Euclidean geometry is a mathematical system attributed to the Alexandrian Greek mathematician Euclid, which he described in his textbook on geometry: the Elements. Euclid's method consists in assuming a small set of intuitively appealing axioms, and deducing many other propositions (theorems) from these. Although many of Euclid's results had been stated by earlier mathematicians, Euclid was the first to show how these propositions could fit into a comprehensive deductive and logical system. The Elements begins with plane geometry, still taught in school as the first axiomatic system and the first examples of formal proof. It goes on to the solid geometry of three dimensions. Much of the Elements states results of what are now called algebra and number theory, couched in geometrical language. For over two thousand years, the adjective "Euclidean" was unnecessary because no other sort of geometry had been conceived. Euclid's axioms seemed so intuitively obvious (with the possible exception of the parallel postulate) that any theorem proved from them was deemed true in an absolute, often metaphysical, sense. Today, however, many other self-consistent non-Euclidean geometries are known, the first ones having been discovered in the early 19th century. An implication of Einstein's theory of general relativity is that Euclidean space is a good approximation to the properties of physical space only where the gravitational field is weak. -------------------------------------------------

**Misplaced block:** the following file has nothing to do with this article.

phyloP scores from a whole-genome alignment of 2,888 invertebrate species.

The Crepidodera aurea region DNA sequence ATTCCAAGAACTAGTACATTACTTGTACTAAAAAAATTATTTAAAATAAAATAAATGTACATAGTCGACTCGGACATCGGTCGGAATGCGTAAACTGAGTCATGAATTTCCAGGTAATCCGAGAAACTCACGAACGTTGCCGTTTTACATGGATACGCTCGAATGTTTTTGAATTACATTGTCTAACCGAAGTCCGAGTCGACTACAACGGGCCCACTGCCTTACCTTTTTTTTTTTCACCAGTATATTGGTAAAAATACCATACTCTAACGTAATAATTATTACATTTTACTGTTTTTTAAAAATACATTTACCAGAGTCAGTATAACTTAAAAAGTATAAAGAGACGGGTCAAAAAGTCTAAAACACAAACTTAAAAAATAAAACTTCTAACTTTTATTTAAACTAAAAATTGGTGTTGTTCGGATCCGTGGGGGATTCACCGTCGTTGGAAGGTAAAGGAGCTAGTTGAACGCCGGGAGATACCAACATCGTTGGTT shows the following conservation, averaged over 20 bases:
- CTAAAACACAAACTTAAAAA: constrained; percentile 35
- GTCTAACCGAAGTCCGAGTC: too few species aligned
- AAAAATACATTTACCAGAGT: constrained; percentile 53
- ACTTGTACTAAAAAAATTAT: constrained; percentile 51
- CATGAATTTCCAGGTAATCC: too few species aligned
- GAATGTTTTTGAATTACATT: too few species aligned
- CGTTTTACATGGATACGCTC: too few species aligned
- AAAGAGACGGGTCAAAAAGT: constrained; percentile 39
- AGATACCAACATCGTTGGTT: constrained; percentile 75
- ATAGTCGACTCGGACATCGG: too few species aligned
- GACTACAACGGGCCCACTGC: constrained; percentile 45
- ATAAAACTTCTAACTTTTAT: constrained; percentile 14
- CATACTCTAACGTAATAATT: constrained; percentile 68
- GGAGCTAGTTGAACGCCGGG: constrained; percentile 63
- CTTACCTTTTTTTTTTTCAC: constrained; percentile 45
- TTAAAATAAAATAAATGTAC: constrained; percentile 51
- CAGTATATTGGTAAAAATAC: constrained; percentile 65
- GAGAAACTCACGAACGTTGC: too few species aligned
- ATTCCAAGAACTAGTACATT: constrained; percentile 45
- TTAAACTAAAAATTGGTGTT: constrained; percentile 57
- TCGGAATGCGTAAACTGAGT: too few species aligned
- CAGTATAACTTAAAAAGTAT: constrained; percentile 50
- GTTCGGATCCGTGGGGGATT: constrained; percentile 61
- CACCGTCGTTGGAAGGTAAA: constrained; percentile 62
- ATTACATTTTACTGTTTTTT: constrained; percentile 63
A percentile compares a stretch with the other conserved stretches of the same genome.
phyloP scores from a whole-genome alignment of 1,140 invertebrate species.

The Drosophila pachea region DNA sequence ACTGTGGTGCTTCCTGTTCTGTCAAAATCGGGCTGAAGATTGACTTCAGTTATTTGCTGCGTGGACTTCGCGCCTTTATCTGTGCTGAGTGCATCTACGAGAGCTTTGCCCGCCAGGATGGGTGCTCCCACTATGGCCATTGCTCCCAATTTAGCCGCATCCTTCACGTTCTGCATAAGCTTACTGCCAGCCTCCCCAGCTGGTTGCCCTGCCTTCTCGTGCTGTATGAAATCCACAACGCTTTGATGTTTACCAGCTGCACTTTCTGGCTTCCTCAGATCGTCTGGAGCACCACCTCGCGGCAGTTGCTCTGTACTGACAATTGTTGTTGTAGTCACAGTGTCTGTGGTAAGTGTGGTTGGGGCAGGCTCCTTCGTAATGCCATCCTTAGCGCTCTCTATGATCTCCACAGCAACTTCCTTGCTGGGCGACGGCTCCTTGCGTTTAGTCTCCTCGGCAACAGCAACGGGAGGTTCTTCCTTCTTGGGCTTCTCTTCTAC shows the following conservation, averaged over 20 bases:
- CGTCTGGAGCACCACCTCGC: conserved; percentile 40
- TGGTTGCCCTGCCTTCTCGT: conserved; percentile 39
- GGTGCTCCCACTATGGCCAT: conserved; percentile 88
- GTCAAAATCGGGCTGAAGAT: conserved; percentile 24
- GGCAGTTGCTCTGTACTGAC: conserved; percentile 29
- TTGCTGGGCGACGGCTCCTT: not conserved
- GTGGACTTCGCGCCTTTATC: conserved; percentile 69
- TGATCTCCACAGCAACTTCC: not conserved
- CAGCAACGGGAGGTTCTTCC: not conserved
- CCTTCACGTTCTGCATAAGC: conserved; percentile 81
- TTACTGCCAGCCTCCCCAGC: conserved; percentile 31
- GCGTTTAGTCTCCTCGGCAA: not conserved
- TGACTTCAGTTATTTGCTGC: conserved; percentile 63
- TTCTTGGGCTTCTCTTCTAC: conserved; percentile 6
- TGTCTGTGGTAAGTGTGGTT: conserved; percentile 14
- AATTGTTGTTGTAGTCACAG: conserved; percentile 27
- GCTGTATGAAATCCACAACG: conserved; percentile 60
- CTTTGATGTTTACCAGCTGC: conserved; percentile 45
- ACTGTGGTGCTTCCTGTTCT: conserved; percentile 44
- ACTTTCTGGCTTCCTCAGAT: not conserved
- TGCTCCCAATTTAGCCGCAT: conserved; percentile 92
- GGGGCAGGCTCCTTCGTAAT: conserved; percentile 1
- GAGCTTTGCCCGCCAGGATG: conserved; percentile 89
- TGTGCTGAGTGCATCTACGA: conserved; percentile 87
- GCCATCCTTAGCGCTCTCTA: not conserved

Main article: Euclid's Elements
The Elements are mainly a systematization of earlier knowledge of geometry. Its superiority over earlier treatments was rapidly recognized, with the result that there was little interest in preserving the earlier ones, and they are now nearly all lost. Books I–IV and VI discuss plane geometry. Many results about plane figures are proved, e.g., If a triangle has...